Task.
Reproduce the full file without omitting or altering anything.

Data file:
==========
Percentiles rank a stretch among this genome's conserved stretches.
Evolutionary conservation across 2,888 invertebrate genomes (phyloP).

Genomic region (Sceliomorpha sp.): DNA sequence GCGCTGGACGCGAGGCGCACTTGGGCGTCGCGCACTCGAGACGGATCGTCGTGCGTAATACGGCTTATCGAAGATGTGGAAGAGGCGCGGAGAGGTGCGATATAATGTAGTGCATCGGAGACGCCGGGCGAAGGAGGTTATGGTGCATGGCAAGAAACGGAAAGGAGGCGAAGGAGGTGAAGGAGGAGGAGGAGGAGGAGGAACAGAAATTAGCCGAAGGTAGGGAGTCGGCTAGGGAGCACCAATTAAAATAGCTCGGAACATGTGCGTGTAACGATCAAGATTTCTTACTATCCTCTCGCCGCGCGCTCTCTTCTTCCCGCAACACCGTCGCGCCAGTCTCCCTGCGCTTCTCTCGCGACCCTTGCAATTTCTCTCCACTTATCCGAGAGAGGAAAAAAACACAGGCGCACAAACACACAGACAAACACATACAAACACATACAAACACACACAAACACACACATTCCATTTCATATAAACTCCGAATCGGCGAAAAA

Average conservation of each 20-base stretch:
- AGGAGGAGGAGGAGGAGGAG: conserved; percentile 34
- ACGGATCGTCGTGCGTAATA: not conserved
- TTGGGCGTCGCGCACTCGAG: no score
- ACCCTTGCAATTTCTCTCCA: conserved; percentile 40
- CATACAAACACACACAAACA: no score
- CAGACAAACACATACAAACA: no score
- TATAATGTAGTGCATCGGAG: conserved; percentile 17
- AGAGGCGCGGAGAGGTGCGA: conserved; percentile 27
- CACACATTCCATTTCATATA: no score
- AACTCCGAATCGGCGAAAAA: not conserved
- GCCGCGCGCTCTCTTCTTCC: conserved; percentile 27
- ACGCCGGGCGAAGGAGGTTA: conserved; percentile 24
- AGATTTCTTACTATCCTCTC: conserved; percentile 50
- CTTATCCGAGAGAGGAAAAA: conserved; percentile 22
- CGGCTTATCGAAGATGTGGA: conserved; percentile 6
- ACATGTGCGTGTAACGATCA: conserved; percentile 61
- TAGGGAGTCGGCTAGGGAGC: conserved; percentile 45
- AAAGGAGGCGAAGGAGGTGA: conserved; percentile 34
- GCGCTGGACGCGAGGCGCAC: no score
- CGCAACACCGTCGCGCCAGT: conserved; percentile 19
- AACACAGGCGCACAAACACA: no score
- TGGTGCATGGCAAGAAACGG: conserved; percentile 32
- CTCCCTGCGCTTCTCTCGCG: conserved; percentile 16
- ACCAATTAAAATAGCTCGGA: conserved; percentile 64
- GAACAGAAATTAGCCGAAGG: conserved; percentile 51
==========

Percentiles rank a stretch among this genome's conserved stretches.
Evolutionary conservation across 2,888 invertebrate genomes (phyloP).

Genomic region (Sceliomorpha sp.): DNA sequence GCGCTGGACGCGAGGCGCACTTGGGCGTCGCGCACTCGAGACGGATCGTCGTGCGTAATACGGCTTATCGAAGATGTGGAAGAGGCGCGGAGAGGTGCGATATAATGTAGTGCATCGGAGACGCCGGGCGAAGGAGGTTATGGTGCATGGCAAGAAACGGAAAGGAGGCGAAGGAGGTGAAGGAGGAGGAGGAGGAGGAGGAACAGAAATTAGCCGAAGGTAGGGAGTCGGCTAGGGAGCACCAATTAAAATAGCTCGGAACATGTGCGTGTAACGATCAAGATTTCTTACTATCCTCTCGCCGCGCGCTCTCTTCTTCCCGCAACACCGTCGCGCCAGTCTCCCTGCGCTTCTCTCGCGACCCTTGCAATTTCTCTCCACTTATCCGAGAGAGGAAAAAAACACAGGCGCACAAACACACAGACAAACACATACAAACACATACAAACACACACAAACACACACATTCCATTTCATATAAACTCCGAATCGGCGAAAAA

Average conservation of each 20-base stretch:
- AGGAGGAGGAGGAGGAGGAG: conserved; percentile 34
- ACGGATCGTCGTGCGTAATA: not conserved
- TTGGGCGTCGCGCACTCGAG: no score
- ACCCTTGCAATTTCTCTCCA: conserved; percentile 40
- CATACAAACACACACAAACA: no score
- CAGACAAACACATACAAACA: no score
- TATAATGTAGTGCATCGGAG: conserved; percentile 17
- AGAGGCGCGGAGAGGTGCGA: conserved; percentile 27
- CACACATTCCATTTCATATA: no score
- AACTCCGAATCGGCGAAAAA: not conserved
- GCCGCGCGCTCTCTTCTTCC: conserved; percentile 27
- ACGCCGGGCGAAGGAGGTTA: conserved; percentile 24
- AGATTTCTTACTATCCTCTC: conserved; percentile 50
- CTTATCCGAGAGAGGAAAAA: conserved; percentile 22
- CGGCTTATCGAAGATGTGGA: conserved; percentile 6
- ACATGTGCGTGTAACGATCA: conserved; percentile 61
- TAGGGAGTCGGCTAGGGAGC: conserved; percentile 45
- AAAGGAGGCGAAGGAGGTGA: conserved; percentile 34
- GCGCTGGACGCGAGGCGCAC: no score
- CGCAACACCGTCGCGCCAGT: conserved; percentile 19
- AACACAGGCGCACAAACACA: no score
- TGGTGCATGGCAAGAAACGG: conserved; percentile 32
- CTCCCTGCGCTTCTCTCGCG: conserved; percentile 16
- ACCAATTAAAATAGCTCGGA: conserved; percentile 64
- GAACAGAAATTAGCCGAAGG: conserved; percentile 51